James Hoyland is a contestant on The Great Canadian Baking Show and you can read my interview with him here. He has graciously shared his recipe for a fabulous and unique bread that is made in the most amazing way! I can not wait to try making it myself.
Whole Wheat Tangzhong Bread with Flax Seeds written by James Hoyland
Also known as Hokkaido Milk Bread, Tangzhong is a Japanese technique for making beautifully fluffy white bread. It involves taking a small amount of the flour and first cooking it with milk to make a roux. This releases starch which then can hold onto water leading to a moist loaf. Beware the resting times here – this stuff rises like crazy and if you let it go too long it will burst out of your bowl and possibly take over the kitchen like a beast from one of those Japanese monster films from the 70’s.
I’m usually a hand-kneader for bread but I use a mixer for this otherwise it’s quite a long knead with a very sticky dough. The flax seed adds a nice bit of seediness for texture and a bit of extra nutrition. I also often add oatmeal. Whenever I make oatmeal for breakfast I get strangely paranoid there’s not going to be enough so I make way too much and often have it leftover. Already cooked it blends nicely into the dough and adds a nice extra layer of flavour.
This makes one loaf but I usually double it. I have tried both braiding it and making a simple loaf. If you do the latter you should definitely give it a couple of good deep slashes before it goes in the oven. There is a lot of oven spring!
Get the yeast started:
8g active dry yeast
110 ml lukewarm water
While that is foaming make the Tangzhong:
50g all purpose flour
1 cup milk
Put these in a small sauce pan on medium heat and cook it whisking gently to make a roux. It’s ready when your whisk leaves little tracks which remain for a few seconds after the whisk is removed. It should be thick. Remove and put in a separate bowl with clingfilm directly on the surface. Let it cool a while.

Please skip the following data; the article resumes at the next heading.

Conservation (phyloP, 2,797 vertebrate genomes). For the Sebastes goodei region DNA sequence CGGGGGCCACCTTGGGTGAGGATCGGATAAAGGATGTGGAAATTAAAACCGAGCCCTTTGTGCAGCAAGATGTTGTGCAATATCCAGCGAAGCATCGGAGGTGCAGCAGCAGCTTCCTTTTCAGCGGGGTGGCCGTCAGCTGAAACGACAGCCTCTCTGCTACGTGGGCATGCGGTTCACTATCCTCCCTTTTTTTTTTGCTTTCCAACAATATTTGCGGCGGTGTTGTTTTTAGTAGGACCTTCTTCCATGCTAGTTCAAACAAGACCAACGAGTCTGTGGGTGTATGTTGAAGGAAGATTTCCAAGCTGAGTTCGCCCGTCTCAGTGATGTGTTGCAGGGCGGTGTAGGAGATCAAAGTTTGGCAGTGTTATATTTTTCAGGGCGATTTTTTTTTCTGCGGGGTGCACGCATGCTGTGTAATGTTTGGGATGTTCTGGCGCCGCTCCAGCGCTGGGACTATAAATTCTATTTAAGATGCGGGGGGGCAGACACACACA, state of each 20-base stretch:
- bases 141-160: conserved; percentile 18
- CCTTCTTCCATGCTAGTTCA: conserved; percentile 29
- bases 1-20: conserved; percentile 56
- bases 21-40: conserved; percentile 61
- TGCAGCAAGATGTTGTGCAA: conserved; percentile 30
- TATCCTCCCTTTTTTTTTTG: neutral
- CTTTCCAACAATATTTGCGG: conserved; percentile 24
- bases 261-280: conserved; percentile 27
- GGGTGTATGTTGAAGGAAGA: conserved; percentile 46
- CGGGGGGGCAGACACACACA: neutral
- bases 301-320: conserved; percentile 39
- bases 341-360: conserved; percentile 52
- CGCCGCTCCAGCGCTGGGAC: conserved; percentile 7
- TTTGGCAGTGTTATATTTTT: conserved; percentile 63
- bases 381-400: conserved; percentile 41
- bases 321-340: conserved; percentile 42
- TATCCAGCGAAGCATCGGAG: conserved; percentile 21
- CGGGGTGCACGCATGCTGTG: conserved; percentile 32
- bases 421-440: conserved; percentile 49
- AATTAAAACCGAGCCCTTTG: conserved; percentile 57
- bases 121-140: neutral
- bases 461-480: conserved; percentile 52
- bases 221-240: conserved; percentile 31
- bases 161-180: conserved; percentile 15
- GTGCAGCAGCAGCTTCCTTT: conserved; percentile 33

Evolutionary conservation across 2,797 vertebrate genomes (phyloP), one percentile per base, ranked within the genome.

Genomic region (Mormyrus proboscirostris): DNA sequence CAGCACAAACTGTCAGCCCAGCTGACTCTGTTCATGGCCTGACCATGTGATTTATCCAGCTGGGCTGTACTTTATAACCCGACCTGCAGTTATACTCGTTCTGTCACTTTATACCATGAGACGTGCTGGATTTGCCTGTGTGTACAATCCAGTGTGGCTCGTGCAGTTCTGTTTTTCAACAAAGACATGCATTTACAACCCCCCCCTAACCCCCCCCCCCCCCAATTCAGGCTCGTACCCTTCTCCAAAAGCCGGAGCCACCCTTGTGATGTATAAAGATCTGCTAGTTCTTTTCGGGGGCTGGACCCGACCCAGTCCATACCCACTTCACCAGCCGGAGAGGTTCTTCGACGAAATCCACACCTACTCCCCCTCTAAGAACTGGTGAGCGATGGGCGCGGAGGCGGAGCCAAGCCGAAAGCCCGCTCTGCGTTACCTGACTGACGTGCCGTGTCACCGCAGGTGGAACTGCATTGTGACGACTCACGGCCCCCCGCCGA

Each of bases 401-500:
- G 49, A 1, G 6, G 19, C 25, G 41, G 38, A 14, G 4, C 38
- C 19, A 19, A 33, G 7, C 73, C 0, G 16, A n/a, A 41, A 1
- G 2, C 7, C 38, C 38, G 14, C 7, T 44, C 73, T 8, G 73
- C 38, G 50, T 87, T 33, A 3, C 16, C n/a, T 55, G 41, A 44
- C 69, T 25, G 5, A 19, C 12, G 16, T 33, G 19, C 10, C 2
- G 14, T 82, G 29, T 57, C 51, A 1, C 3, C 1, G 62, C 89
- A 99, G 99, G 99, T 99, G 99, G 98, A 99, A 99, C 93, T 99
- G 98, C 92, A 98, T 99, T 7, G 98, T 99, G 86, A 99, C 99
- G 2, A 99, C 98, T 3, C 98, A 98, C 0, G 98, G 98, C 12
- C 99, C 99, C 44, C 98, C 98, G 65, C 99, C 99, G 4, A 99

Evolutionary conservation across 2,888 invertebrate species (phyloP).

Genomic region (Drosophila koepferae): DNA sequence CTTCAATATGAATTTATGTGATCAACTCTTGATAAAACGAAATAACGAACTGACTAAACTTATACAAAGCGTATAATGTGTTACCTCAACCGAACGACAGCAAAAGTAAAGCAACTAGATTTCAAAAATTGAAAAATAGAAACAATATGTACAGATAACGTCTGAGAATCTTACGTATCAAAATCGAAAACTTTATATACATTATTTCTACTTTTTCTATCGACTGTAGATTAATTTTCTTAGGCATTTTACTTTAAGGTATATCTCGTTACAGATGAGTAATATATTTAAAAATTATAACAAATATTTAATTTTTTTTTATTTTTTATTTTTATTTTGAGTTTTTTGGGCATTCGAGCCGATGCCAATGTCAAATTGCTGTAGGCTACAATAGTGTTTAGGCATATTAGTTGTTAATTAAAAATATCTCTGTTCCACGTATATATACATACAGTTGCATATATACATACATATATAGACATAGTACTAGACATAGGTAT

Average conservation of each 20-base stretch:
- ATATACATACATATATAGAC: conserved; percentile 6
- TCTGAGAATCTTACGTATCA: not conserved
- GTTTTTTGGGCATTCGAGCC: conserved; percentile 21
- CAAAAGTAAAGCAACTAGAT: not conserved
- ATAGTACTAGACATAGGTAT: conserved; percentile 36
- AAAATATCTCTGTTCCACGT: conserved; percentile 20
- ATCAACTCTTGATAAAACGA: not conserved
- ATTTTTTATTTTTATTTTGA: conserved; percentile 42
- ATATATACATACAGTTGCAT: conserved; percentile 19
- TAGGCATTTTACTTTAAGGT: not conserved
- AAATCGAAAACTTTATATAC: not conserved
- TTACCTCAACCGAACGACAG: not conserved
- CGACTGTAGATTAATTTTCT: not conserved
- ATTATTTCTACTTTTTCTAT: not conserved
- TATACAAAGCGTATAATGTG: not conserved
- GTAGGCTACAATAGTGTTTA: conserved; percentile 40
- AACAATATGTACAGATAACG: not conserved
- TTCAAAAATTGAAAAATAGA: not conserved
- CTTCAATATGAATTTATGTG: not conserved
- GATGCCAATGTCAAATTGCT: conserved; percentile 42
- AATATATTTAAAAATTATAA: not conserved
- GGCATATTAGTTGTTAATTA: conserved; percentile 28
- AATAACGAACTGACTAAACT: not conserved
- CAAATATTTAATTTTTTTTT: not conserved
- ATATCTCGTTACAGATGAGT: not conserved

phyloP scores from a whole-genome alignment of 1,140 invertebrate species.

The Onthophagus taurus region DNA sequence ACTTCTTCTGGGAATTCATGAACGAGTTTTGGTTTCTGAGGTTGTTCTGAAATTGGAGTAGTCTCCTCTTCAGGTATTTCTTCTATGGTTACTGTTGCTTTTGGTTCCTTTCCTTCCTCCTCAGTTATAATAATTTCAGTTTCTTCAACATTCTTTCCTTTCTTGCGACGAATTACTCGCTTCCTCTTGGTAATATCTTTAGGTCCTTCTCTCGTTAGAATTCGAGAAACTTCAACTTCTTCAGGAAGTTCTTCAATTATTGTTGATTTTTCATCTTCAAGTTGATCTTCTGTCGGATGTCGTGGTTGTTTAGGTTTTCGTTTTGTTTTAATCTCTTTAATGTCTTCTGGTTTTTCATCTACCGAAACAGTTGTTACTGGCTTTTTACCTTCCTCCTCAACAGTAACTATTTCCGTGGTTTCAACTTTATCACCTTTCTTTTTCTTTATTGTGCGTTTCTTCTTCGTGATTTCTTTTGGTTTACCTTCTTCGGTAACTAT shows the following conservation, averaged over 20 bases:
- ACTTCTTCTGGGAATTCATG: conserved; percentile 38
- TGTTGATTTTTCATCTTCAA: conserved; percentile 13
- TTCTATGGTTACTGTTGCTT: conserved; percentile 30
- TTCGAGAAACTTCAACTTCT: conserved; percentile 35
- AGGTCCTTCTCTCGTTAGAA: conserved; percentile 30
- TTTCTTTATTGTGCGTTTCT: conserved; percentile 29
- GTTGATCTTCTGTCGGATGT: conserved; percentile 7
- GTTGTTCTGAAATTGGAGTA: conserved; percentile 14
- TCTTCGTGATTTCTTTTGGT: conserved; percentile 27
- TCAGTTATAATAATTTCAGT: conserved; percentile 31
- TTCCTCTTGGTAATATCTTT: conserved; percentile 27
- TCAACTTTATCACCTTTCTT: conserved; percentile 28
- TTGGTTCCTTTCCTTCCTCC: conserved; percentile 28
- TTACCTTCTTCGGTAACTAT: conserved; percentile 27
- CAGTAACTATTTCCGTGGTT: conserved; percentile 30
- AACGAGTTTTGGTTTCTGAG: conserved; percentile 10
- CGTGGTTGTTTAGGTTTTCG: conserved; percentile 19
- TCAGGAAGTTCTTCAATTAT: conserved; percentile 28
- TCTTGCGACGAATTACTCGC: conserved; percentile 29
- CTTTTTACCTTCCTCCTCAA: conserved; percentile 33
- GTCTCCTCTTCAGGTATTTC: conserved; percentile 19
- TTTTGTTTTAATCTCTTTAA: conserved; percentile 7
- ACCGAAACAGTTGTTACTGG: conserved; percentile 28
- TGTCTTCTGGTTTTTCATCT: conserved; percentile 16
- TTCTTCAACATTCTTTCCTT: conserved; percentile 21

Then take 3 tbsp flax seed and soak with a 1/4 cup of hot water and set aside.
Next set up a stand mixer with a dough hook and put in the following:
200g bread flour
150g whole wheat flour (I like to use a fine ground Red Fife)
Mix this all up and when the Tangzhong is cool to about body temperature add it and the yeast mix to the bowl. Mix with the hook for about 15 minutes. Let rest for 10 minutes then add:
40g butter (room temperature)
The flax seed mix
Mix thoroughly. It will be a lovely soft dough which leaves the bowl clean.
Optionally: if I have some leftover cooked oatmeal I often add 1/2 to 1 cup of it here. (I always make too much oatmeal!)
Let the dough rest at room temperature for 20 minutes.
Turn out and knead on the counter with about 1/2 cup of extra flour.
Shape into a loaf and put into a loaf pan to rise. Meanwhile preheat the oven to 400F.
Bake for 20 minutes at 400F preferably with some steam at the beginning.
Turn down to 375F for a further 20 minutes.
Suzie Note: Sadly… This week was James’ last week on the show! Oh I am so sad to say good-bye. He went out powerfully though by being the only one with actually properly baked puffed pastry for his mille-feuille and had excellent chocolate-writing skills for his appropriately strongly coffee-flavoured opera cake. It was the croquembouche that did him in, despite Vandana‘s generosity of spirit. She shared her caramel with him when his ran out! How supremely kind and, dare I say, Canadian.
Bravo James! You did so very well and I hope you continue to be a star baker for your family and for all your fans.
Debra She Who Seeks says
Yeah, I watched last night too — poor James! But he fought hard!
Suzie the Foodie says
He really did! And in some ways he did way better than anyone else, it was that last challenge… Damn, such a shame.
Fantastic bread recipe! I mostly followed along, except I used the liquid that I cooked black beans in instead of water, in both the recipe and for the oatmeal part. I used 50 g of butter instead. I didn’t have bread flour, so I used all purpose and whole wheat. The dough was pretty wet, so I ended up adding an extra cup or so (of all purpose). I also used longer resting and proofing times. I shaped some of it and baked it freeform and put some in a pan. The bread turned out light and fluffy, and a slight purple color on the inside with a soft, brown crust. It’s hearty and healthy-tasting, but so soft! 10/10 would bake again
Suzie the Foodie says
Sounds like you really created your own recipe Bailee, so happy it turned out! Sounds fantastic. 🙂